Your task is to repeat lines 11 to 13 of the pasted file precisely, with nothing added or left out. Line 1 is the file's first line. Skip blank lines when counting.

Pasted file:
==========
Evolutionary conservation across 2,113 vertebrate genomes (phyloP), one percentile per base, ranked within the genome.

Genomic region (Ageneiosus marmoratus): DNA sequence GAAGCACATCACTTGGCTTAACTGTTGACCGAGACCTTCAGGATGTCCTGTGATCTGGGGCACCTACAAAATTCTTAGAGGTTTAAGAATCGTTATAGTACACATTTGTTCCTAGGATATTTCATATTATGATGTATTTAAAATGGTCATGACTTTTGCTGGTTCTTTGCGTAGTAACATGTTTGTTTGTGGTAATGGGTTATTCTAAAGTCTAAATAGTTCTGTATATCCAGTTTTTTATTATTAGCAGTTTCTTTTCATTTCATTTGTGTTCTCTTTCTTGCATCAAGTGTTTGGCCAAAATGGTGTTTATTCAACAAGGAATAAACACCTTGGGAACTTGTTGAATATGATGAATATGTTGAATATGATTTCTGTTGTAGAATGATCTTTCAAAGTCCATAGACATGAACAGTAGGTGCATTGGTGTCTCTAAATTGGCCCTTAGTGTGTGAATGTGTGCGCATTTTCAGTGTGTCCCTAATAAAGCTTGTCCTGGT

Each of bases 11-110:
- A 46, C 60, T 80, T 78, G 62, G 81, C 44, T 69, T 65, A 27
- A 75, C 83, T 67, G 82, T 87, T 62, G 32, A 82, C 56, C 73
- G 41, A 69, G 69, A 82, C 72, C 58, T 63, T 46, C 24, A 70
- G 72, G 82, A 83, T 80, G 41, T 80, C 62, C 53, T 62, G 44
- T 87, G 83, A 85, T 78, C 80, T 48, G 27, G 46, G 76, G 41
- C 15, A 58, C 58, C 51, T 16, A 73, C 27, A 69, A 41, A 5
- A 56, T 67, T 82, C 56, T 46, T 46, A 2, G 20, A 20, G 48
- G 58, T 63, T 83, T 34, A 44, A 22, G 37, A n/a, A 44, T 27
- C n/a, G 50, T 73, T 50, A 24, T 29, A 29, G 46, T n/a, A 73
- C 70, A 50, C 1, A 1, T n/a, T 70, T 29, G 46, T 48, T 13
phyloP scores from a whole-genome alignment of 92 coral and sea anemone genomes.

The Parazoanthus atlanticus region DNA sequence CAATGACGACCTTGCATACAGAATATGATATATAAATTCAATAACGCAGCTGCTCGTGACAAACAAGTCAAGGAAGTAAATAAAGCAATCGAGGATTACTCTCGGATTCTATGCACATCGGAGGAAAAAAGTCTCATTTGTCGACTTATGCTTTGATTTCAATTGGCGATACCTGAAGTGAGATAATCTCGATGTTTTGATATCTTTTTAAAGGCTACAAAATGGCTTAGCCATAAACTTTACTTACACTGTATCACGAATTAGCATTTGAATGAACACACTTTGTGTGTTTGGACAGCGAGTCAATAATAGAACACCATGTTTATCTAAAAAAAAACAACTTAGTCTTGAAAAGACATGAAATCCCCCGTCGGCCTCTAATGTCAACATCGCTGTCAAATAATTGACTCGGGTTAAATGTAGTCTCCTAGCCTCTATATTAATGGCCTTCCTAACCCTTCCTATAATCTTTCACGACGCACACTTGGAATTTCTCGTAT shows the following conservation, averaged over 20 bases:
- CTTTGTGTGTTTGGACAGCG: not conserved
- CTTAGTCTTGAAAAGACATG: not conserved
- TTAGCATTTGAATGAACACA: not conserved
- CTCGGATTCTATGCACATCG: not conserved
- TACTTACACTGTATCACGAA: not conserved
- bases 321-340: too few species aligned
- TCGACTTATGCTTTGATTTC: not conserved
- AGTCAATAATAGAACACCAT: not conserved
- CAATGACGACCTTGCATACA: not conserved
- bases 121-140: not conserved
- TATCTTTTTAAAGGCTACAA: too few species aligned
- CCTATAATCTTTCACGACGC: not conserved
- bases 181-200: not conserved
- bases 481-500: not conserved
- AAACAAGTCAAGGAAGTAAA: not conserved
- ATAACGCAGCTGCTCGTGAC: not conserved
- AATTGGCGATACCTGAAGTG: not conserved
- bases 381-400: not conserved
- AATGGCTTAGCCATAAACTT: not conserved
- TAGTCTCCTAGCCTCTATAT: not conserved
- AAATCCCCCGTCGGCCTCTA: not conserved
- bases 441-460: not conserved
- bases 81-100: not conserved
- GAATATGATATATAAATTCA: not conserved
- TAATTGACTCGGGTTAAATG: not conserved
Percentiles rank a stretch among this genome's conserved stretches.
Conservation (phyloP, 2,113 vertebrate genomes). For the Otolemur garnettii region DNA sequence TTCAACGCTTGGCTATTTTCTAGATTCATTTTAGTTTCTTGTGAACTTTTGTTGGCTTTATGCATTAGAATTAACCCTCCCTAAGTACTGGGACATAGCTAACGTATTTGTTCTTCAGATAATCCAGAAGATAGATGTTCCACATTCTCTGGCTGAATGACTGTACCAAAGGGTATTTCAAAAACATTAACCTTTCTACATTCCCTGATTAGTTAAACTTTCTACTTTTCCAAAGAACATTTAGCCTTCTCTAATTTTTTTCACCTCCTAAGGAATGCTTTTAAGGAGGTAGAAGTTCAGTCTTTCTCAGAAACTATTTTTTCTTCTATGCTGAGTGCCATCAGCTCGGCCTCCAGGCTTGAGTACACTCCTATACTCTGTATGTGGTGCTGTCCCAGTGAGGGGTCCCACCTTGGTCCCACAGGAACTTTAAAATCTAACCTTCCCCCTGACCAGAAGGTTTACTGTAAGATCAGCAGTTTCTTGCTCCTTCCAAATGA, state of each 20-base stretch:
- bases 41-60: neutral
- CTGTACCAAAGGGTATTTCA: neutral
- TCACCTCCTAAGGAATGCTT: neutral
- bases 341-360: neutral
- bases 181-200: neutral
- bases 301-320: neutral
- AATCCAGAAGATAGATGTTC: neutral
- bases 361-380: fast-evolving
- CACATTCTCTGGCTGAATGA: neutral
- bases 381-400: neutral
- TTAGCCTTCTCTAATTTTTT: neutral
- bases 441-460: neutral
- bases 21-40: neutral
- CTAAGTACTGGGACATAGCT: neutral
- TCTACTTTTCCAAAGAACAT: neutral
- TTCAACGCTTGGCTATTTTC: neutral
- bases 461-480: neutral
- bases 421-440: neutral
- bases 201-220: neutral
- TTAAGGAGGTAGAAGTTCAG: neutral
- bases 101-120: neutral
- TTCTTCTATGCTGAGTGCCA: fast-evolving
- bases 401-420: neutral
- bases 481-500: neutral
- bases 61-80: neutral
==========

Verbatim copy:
- G 58, T 63, T 83, T 34, A 44, A 22, G 37, A n/a, A 44, T 27
- C n/a, G 50, T 73, T 50, A 24, T 29, A 29, G 46, T n/a, A 73
- C 70, A 50, C 1, A 1, T n/a, T 70, T 29, G 46, T 48, T 13